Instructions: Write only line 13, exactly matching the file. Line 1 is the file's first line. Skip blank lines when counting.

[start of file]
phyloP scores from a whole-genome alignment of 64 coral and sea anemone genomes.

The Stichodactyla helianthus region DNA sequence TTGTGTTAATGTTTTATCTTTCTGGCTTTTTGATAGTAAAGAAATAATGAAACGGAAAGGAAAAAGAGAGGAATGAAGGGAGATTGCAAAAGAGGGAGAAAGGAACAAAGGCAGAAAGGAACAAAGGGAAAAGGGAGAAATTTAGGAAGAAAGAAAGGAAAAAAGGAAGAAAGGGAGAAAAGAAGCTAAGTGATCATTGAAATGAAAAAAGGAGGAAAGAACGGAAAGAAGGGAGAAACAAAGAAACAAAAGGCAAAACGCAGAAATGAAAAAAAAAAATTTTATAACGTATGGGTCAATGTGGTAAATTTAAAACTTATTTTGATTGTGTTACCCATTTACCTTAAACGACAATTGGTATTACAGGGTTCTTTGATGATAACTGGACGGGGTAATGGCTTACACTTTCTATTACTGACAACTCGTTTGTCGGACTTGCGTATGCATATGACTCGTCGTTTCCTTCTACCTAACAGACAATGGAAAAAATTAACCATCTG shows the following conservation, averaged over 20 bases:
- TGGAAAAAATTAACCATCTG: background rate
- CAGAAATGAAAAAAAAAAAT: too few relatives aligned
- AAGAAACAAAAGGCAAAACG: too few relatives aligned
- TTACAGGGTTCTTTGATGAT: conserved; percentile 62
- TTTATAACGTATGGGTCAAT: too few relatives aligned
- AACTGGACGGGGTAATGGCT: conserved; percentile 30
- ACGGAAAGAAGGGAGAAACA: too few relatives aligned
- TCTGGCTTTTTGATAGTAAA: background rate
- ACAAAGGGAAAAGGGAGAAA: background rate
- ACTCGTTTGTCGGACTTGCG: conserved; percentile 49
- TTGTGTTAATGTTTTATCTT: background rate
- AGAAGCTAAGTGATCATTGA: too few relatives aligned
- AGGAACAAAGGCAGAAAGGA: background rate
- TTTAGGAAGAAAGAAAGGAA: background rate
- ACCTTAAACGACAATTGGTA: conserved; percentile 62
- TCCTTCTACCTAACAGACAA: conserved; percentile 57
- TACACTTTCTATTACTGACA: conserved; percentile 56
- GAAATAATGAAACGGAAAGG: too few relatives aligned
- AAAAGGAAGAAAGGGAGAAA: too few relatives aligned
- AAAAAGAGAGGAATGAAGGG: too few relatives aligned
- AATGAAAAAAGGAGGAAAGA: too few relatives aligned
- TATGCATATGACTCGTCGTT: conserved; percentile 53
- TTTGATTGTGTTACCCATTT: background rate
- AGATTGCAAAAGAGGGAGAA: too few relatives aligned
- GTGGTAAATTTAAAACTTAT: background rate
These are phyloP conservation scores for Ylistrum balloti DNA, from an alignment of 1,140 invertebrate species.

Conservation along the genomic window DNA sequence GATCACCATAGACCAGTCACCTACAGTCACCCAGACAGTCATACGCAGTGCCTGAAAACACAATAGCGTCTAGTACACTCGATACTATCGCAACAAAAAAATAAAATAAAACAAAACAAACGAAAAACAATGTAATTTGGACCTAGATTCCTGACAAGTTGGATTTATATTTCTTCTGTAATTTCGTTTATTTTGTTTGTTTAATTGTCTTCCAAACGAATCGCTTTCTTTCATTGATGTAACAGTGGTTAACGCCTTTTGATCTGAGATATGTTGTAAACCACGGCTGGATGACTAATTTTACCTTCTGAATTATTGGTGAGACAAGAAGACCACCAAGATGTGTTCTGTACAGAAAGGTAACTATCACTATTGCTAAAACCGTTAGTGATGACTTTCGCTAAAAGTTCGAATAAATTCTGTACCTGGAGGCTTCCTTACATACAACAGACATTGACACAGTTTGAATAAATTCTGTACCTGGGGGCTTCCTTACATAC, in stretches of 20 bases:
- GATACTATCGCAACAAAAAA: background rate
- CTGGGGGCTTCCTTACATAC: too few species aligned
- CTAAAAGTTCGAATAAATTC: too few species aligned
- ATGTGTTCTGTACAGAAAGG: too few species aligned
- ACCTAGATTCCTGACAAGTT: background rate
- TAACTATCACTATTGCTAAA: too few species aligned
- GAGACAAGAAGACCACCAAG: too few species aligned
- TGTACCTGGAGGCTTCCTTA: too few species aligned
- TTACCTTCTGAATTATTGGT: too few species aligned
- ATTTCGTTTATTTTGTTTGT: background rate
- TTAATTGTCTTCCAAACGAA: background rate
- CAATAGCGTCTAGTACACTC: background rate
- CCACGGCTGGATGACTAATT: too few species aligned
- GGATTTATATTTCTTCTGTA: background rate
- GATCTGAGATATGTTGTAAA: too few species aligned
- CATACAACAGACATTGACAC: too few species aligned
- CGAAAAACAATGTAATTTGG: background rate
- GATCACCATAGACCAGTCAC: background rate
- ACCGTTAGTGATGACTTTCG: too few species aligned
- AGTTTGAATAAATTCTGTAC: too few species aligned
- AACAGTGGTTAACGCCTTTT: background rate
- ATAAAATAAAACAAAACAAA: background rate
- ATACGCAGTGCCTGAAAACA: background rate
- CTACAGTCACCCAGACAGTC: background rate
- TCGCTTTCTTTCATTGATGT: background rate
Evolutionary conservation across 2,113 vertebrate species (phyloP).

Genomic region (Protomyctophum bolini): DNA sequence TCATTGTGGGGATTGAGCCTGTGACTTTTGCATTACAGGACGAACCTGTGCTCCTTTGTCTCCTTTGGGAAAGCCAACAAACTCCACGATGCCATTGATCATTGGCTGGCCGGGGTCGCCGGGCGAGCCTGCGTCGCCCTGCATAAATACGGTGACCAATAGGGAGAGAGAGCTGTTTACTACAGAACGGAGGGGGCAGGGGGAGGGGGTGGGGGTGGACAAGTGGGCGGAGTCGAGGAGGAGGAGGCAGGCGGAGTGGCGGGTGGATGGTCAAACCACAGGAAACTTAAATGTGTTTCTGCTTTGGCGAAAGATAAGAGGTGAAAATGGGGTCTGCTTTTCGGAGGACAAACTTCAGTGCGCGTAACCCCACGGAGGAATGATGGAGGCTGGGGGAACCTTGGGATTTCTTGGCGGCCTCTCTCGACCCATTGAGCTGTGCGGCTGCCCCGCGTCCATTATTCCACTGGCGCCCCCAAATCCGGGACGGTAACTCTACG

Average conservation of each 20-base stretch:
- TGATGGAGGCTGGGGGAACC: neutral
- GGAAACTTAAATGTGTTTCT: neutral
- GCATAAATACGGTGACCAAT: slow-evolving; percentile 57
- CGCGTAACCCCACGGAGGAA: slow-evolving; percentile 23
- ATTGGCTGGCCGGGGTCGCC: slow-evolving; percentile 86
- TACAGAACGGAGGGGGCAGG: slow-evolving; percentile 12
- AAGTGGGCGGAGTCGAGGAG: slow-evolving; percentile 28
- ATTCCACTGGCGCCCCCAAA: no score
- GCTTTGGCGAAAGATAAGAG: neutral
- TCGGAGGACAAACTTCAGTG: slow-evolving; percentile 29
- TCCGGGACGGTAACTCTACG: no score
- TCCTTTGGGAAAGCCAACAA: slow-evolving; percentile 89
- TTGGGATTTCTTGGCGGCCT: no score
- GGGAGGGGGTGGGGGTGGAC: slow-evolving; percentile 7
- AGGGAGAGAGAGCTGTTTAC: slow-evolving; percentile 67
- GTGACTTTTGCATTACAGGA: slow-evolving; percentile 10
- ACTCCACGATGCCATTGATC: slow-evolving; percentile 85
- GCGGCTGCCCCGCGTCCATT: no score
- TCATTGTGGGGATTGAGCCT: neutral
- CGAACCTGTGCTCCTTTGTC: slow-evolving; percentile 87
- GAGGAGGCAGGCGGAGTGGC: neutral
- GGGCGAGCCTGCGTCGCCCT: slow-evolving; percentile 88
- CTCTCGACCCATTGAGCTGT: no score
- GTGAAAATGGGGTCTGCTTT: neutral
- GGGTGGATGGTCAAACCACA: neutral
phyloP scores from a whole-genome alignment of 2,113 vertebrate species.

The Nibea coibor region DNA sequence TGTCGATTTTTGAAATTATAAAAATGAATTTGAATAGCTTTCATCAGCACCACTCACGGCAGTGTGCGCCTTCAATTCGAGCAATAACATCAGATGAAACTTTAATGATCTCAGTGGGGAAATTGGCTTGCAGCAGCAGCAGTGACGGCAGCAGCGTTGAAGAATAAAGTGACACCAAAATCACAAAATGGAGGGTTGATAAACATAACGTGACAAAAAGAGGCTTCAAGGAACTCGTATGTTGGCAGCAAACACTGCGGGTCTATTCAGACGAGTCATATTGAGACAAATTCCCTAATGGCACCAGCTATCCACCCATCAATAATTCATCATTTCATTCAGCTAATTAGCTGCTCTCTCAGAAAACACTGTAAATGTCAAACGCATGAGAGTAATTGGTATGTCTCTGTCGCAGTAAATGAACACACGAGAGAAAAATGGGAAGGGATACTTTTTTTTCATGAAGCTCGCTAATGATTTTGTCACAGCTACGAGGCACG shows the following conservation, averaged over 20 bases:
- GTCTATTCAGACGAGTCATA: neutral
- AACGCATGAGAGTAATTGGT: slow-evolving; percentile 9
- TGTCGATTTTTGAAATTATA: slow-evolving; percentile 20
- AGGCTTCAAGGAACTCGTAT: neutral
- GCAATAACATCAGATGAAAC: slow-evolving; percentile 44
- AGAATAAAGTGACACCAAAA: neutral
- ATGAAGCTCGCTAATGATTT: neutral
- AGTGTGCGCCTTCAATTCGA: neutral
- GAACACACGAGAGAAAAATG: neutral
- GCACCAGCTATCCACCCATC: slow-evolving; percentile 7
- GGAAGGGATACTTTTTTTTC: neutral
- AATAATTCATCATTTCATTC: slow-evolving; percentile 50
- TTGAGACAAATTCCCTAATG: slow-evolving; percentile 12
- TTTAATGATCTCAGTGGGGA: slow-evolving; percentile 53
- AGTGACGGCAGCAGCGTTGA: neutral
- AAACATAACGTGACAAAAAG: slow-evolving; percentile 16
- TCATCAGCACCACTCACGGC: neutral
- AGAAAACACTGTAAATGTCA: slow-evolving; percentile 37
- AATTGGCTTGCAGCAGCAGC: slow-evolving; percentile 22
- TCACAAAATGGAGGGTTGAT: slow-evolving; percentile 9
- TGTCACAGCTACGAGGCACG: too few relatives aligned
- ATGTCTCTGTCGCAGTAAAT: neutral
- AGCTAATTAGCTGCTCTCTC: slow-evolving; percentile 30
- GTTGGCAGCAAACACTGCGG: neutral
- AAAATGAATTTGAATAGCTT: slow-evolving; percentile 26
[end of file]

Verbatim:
- TTGTGTTAATGTTTTATCTT: background rate